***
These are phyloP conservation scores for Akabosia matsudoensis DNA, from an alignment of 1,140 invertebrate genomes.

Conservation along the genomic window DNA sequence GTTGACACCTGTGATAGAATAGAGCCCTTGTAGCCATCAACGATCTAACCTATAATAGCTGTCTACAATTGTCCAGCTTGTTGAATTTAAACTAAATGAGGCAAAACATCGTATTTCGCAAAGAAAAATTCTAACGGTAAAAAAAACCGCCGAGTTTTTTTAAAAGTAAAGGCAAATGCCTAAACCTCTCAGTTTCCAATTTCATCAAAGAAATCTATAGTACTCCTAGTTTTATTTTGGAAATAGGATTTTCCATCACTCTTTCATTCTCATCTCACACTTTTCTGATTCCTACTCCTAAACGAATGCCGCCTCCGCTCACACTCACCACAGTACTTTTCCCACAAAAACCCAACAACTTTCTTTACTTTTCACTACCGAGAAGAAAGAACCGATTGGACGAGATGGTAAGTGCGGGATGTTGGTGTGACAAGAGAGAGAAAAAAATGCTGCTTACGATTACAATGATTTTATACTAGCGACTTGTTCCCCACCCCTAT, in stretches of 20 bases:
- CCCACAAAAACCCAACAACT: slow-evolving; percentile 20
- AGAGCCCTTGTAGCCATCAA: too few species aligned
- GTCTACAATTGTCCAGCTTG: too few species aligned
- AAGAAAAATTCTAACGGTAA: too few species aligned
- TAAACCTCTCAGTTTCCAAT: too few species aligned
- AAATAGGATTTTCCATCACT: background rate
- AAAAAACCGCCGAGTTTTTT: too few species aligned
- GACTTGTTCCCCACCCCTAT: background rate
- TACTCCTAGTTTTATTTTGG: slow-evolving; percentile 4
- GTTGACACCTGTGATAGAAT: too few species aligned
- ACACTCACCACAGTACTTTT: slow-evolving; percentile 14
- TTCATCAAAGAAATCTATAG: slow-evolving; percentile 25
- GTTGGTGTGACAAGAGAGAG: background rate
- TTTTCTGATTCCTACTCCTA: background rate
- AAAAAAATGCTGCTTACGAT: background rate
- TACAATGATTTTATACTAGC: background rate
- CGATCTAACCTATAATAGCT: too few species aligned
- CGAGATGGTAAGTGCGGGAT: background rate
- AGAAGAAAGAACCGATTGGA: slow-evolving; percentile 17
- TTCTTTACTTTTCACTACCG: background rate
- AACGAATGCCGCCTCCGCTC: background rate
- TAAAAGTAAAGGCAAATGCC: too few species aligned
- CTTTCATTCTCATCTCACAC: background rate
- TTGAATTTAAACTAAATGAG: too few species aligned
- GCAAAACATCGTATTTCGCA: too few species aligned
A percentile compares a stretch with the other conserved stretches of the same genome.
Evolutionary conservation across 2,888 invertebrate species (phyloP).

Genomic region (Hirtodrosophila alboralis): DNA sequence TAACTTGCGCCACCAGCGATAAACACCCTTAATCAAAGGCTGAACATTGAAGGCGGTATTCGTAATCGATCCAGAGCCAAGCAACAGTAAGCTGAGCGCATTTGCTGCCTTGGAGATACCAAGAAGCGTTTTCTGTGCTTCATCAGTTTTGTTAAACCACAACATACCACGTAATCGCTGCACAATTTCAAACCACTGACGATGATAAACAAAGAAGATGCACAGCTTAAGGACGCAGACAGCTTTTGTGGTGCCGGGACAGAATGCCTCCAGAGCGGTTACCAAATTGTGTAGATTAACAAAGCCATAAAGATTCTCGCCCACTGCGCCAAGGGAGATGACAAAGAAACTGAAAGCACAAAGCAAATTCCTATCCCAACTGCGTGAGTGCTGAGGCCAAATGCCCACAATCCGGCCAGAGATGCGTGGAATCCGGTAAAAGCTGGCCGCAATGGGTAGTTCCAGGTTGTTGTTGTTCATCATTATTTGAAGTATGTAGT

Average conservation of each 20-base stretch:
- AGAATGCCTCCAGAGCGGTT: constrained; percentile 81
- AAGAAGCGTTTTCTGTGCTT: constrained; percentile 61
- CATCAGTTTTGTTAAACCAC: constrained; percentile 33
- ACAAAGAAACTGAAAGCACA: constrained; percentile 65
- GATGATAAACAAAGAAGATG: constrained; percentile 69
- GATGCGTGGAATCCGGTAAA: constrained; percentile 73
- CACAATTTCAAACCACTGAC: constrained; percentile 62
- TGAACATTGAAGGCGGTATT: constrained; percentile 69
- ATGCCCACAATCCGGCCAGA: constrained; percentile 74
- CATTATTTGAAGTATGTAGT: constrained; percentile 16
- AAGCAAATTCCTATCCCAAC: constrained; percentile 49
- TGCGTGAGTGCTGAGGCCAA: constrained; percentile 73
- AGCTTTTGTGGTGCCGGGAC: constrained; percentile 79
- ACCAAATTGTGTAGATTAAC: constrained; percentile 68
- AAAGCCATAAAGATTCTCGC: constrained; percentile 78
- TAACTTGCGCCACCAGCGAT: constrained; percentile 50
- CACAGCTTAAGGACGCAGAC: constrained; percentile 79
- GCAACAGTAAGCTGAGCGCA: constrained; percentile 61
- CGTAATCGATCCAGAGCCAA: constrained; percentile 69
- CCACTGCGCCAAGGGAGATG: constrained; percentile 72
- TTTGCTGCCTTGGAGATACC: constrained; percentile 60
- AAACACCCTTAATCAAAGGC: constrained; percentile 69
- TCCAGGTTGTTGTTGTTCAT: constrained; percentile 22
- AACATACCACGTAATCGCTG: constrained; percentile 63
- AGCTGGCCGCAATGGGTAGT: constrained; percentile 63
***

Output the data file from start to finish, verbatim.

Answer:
These are phyloP conservation scores for Akabosia matsudoensis DNA, from an alignment of 1,140 invertebrate genomes.

Conservation along the genomic window DNA sequence GTTGACACCTGTGATAGAATAGAGCCCTTGTAGCCATCAACGATCTAACCTATAATAGCTGTCTACAATTGTCCAGCTTGTTGAATTTAAACTAAATGAGGCAAAACATCGTATTTCGCAAAGAAAAATTCTAACGGTAAAAAAAACCGCCGAGTTTTTTTAAAAGTAAAGGCAAATGCCTAAACCTCTCAGTTTCCAATTTCATCAAAGAAATCTATAGTACTCCTAGTTTTATTTTGGAAATAGGATTTTCCATCACTCTTTCATTCTCATCTCACACTTTTCTGATTCCTACTCCTAAACGAATGCCGCCTCCGCTCACACTCACCACAGTACTTTTCCCACAAAAACCCAACAACTTTCTTTACTTTTCACTACCGAGAAGAAAGAACCGATTGGACGAGATGGTAAGTGCGGGATGTTGGTGTGACAAGAGAGAGAAAAAAATGCTGCTTACGATTACAATGATTTTATACTAGCGACTTGTTCCCCACCCCTAT, in stretches of 20 bases:
- CCCACAAAAACCCAACAACT: slow-evolving; percentile 20
- AGAGCCCTTGTAGCCATCAA: too few species aligned
- GTCTACAATTGTCCAGCTTG: too few species aligned
- AAGAAAAATTCTAACGGTAA: too few species aligned
- TAAACCTCTCAGTTTCCAAT: too few species aligned
- AAATAGGATTTTCCATCACT: background rate
- AAAAAACCGCCGAGTTTTTT: too few species aligned
- GACTTGTTCCCCACCCCTAT: background rate
- TACTCCTAGTTTTATTTTGG: slow-evolving; percentile 4
- GTTGACACCTGTGATAGAAT: too few species aligned
- ACACTCACCACAGTACTTTT: slow-evolving; percentile 14
- TTCATCAAAGAAATCTATAG: slow-evolving; percentile 25
- GTTGGTGTGACAAGAGAGAG: background rate
- TTTTCTGATTCCTACTCCTA: background rate
- AAAAAAATGCTGCTTACGAT: background rate
- TACAATGATTTTATACTAGC: background rate
- CGATCTAACCTATAATAGCT: too few species aligned
- CGAGATGGTAAGTGCGGGAT: background rate
- AGAAGAAAGAACCGATTGGA: slow-evolving; percentile 17
- TTCTTTACTTTTCACTACCG: background rate
- AACGAATGCCGCCTCCGCTC: background rate
- TAAAAGTAAAGGCAAATGCC: too few species aligned
- CTTTCATTCTCATCTCACAC: background rate
- TTGAATTTAAACTAAATGAG: too few species aligned
- GCAAAACATCGTATTTCGCA: too few species aligned
A percentile compares a stretch with the other conserved stretches of the same genome.
Evolutionary conservation across 2,888 invertebrate species (phyloP).

Genomic region (Hirtodrosophila alboralis): DNA sequence TAACTTGCGCCACCAGCGATAAACACCCTTAATCAAAGGCTGAACATTGAAGGCGGTATTCGTAATCGATCCAGAGCCAAGCAACAGTAAGCTGAGCGCATTTGCTGCCTTGGAGATACCAAGAAGCGTTTTCTGTGCTTCATCAGTTTTGTTAAACCACAACATACCACGTAATCGCTGCACAATTTCAAACCACTGACGATGATAAACAAAGAAGATGCACAGCTTAAGGACGCAGACAGCTTTTGTGGTGCCGGGACAGAATGCCTCCAGAGCGGTTACCAAATTGTGTAGATTAACAAAGCCATAAAGATTCTCGCCCACTGCGCCAAGGGAGATGACAAAGAAACTGAAAGCACAAAGCAAATTCCTATCCCAACTGCGTGAGTGCTGAGGCCAAATGCCCACAATCCGGCCAGAGATGCGTGGAATCCGGTAAAAGCTGGCCGCAATGGGTAGTTCCAGGTTGTTGTTGTTCATCATTATTTGAAGTATGTAGT

Average conservation of each 20-base stretch:
- AGAATGCCTCCAGAGCGGTT: constrained; percentile 81
- AAGAAGCGTTTTCTGTGCTT: constrained; percentile 61
- CATCAGTTTTGTTAAACCAC: constrained; percentile 33
- ACAAAGAAACTGAAAGCACA: constrained; percentile 65
- GATGATAAACAAAGAAGATG: constrained; percentile 69
- GATGCGTGGAATCCGGTAAA: constrained; percentile 73
- CACAATTTCAAACCACTGAC: constrained; percentile 62
- TGAACATTGAAGGCGGTATT: constrained; percentile 69
- ATGCCCACAATCCGGCCAGA: constrained; percentile 74
- CATTATTTGAAGTATGTAGT: constrained; percentile 16
- AAGCAAATTCCTATCCCAAC: constrained; percentile 49
- TGCGTGAGTGCTGAGGCCAA: constrained; percentile 73
- AGCTTTTGTGGTGCCGGGAC: constrained; percentile 79
- ACCAAATTGTGTAGATTAAC: constrained; percentile 68
- AAAGCCATAAAGATTCTCGC: constrained; percentile 78
- TAACTTGCGCCACCAGCGAT: constrained; percentile 50
- CACAGCTTAAGGACGCAGAC: constrained; percentile 79
- GCAACAGTAAGCTGAGCGCA: constrained; percentile 61
- CGTAATCGATCCAGAGCCAA: constrained; percentile 69
- CCACTGCGCCAAGGGAGATG: constrained; percentile 72
- TTTGCTGCCTTGGAGATACC: constrained; percentile 60
- AAACACCCTTAATCAAAGGC: constrained; percentile 69
- TCCAGGTTGTTGTTGTTCAT: constrained; percentile 22
- AACATACCACGTAATCGCTG: constrained; percentile 63
- AGCTGGCCGCAATGGGTAGT: constrained; percentile 63